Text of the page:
7. Socio- and translingual practices

This brings us to the linguistic resources at play. Our point as sociolinguists is not to downplay the importance of linguistic resources but rather to understand how they are intertwined with this broader set of semiotic resources. Not surprisingly, given the social relations and mobilities already outlined, it is common in this store for a wide range of linguistic resources to be deployed. Customer C uses English to the shop assistant, a practice that is not particularly marked (in the example above with the Uzbek customers, the shop assistant uses English and then settles on Japanese) but nor is it necessarily the obvious choice. A large signboard displayed outside the shop states at the top in English ‘100% Halal food’ above the Japanese ‘香辛料専門店’ (spice speciality shop). Pictures of Nepalese, Bangladeshi, Sri Lankan, Indian, Pakistani, Ghanaian and Nigerian flags, as well as images of various foods (fish and meat), spices and phone cards are scattered round the sign, alongside the name of the shop written in Roman, Bangla, Hindi, and Burmese scripts. In response to a question about languages commonly used, the shop manager listed Bangla (as seen in the example, the common working language of the shop), Urdu, English, Hindi and Nepalese. This linguistic repertoire was further extended by a shop assistant – “Arabī mo chotto” (a bit of Arabic too) – using the Bangla word for Arabic and speaking in Japanese (a language missing from the inventory above).

Beyond this inventory of commonly used languages, customers bring their own linguistic resources (Uzbek being but one example among many). In the example here, it is the mobile phone that also brings in the use of French as the customer checks whether the fish is right: il faut regarder ton portable. On dirait ça, c’est ce qu’il vient de me montrer là. attends je prends un photo. je vais t’envoyer. (hello? you have to look at your phone. it seems like it, that’s what he has just shown me. hang on I’ll take a photo. I’ll send it to you.) We use the term translinguistic to tie these observations about language to the broader sociolinguistic insights about translinguistic practices, namely that linguistic boundaries are “the result of ideological invention and sedimentation” that “do not guide communication in everyday contexts” and that such communication is “not limited to ‘language’ insofar as interlocutors draw on a range of semiotic and spatial repertoires” (Lee and Dovchin, 2020, p1). Our central interest therefore is not on linguistic systems and how they may intersect (codeswitching) but on how different linguistic resources are mobilised as part of larger semiotic assemblages.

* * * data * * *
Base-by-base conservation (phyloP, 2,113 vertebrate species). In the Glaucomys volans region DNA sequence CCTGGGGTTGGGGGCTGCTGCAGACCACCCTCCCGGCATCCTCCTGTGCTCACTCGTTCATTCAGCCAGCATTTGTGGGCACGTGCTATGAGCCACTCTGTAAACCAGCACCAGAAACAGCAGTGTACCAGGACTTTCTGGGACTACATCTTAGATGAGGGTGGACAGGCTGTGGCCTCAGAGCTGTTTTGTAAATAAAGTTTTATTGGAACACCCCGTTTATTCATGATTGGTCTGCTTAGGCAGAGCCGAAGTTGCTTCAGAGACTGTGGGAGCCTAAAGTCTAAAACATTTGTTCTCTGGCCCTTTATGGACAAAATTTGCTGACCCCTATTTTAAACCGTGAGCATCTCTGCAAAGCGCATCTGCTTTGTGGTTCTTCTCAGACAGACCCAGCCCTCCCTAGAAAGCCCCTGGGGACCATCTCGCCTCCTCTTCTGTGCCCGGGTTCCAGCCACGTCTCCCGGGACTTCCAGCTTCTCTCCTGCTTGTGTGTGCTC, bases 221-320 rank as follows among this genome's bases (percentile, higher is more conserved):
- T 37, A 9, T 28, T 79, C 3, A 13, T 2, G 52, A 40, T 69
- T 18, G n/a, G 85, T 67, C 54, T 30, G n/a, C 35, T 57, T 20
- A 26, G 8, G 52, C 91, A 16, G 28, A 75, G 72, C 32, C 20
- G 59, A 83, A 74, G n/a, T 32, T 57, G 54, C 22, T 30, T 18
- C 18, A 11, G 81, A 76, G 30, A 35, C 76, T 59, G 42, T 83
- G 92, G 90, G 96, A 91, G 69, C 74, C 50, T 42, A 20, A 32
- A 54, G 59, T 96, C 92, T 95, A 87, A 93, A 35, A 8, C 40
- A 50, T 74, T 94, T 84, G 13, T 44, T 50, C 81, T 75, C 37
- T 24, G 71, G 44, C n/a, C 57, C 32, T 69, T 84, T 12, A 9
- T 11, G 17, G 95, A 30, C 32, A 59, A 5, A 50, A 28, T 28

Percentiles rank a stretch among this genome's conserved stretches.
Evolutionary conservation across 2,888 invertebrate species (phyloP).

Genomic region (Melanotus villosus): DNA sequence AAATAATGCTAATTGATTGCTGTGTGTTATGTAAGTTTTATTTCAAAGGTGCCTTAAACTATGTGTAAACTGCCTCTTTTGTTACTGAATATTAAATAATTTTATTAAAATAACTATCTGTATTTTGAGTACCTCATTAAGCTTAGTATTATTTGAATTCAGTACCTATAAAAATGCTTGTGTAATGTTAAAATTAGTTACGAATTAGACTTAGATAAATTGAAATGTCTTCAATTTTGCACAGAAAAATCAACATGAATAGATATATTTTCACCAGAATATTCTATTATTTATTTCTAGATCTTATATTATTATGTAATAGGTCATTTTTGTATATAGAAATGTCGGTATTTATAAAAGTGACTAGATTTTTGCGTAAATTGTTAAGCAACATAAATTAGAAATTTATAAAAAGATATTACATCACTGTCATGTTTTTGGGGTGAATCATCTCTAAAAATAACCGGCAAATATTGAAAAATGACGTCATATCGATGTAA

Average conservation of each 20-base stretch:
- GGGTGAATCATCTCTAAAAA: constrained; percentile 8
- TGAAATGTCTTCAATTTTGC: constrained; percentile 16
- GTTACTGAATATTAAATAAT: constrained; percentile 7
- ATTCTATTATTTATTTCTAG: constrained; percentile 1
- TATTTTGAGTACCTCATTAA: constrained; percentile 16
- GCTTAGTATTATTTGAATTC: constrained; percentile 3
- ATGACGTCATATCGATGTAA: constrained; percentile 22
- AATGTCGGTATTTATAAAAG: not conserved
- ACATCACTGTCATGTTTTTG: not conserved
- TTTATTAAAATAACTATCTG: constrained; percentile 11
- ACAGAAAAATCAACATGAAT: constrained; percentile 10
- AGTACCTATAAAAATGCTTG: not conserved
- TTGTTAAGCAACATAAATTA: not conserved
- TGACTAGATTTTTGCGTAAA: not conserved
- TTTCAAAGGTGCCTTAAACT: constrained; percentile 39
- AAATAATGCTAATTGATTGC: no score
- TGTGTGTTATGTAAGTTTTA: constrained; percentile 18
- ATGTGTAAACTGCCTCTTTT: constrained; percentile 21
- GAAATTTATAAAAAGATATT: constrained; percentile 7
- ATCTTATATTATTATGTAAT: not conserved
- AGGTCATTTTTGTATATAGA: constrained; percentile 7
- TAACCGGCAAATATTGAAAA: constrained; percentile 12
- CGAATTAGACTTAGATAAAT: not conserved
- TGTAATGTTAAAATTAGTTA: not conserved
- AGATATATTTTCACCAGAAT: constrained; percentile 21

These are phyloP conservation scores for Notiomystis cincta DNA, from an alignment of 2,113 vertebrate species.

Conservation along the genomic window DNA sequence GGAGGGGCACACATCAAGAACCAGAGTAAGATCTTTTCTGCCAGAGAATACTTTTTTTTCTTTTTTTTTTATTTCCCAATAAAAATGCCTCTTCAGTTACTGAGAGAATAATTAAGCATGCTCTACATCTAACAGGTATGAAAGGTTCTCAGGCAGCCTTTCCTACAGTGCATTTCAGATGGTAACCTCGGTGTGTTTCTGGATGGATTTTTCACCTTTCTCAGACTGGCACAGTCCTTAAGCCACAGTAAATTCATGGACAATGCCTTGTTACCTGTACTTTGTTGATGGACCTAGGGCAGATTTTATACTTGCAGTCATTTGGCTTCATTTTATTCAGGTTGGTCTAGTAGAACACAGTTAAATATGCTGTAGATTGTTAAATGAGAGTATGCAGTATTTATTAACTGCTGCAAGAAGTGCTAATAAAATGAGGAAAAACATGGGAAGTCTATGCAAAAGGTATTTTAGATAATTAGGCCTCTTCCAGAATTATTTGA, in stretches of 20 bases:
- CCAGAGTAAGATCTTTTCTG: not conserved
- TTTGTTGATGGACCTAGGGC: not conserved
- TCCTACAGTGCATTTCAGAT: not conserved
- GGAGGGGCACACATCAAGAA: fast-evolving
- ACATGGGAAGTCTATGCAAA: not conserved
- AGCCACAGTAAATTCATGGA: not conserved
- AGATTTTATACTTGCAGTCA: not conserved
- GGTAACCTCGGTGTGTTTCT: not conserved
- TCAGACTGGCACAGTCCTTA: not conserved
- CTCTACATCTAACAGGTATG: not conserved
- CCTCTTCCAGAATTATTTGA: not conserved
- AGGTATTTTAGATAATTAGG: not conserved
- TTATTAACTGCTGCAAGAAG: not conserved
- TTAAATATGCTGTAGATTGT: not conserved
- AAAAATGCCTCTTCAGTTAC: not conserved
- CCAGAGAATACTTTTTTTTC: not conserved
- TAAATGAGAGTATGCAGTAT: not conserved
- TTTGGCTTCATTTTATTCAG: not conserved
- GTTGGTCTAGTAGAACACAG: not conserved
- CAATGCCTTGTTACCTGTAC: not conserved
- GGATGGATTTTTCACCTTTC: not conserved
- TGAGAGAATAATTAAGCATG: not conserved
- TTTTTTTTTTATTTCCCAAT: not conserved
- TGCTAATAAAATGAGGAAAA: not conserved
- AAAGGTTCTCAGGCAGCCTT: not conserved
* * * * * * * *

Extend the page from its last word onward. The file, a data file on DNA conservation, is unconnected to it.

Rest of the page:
8. Interactivity

Interaction has always been central to many (though by no means all) approaches to sociolinguistics. From the point of view we are developing here, our interest is in the multiple layers of interactivity, a perspective that can also be seen in Goodwin’s (2000; 2013) interests in action, co-operation, co-construction, multimodality, gesture and objects in collaborative communication. The interaction at the counter while buying goods is central here, though it is complicated by the use of the phone: in what is perhaps becoming a more common scenario in contemporary life, the customer and shopkeeper stand face to face while one of them is talking to somebody else. The social interactivity in this shop also tends towards simultaneous activity: While Zhu Hua, Li Wei and Lyons (2017) note the use of mobile phones within the communicative zones of service encounters in a Polish shop in London, they also note the linearity of the interactions, as customers line up to be served one by one at the counter. In this shop, by contrast, it is common for multiple interactions to be going on at the same time, with the shop assistants moving back and forth and customers (particularly non-Japanese customers) interacting with various assistants in different ways. In the example above, the shop assistant interacts not only with the other shop assistant in order to find appropriate fish for the customer, but also with another assistant on the phone. In the earlier scene referred to (the cricket match), he similarly interacts with the live-streamed game while serving a customer (with some confusion since his focus is very much on the cricket) (Pennycook and Otsuji, 2019).

Interaction happens at levels other than the sociolinguistic (narrowly understood). As suggested in the discussion of affect and sensoriality above, an important aspect of this is the gestural or nonverbal dynamics of interaction. While a substantial literature has developed focusing on gesture and nonverbal communication more broadly (Kendon 2004), there is still a tendency in sociolinguistics to see the body as “secondary to language rather than as the sine qua non of language” (Bucholz and Hall 2016, 174). The work that aspects of nonverbal communication do, however – communicating iconically, synchronising with speech, indicating affect and so on – is central to communicative activity. Moving the handle back and forth on the basket, the postures of the two participants in Pic 1, the shrug of resignation and apology that accompanies the ‘no not this one’ when the customer realises this is not the right kind of fish, are all crucial parts of the action. And as recent work questioning the sign language/ gesture dichotomy has started to suggest, we need to rethink in broader ways how we understand these roles (Kusters and Sahasrabudhe. 2018). Beyond such bodily interaction, we also want to see objects as part of dynamic and interactive assemblages: Once we start to appreciate the vibrancy of objects within larger entanglements of people and places, we can start to see that the fish, the basket, the plastic bags, the counter and so on are part of an interactive whole.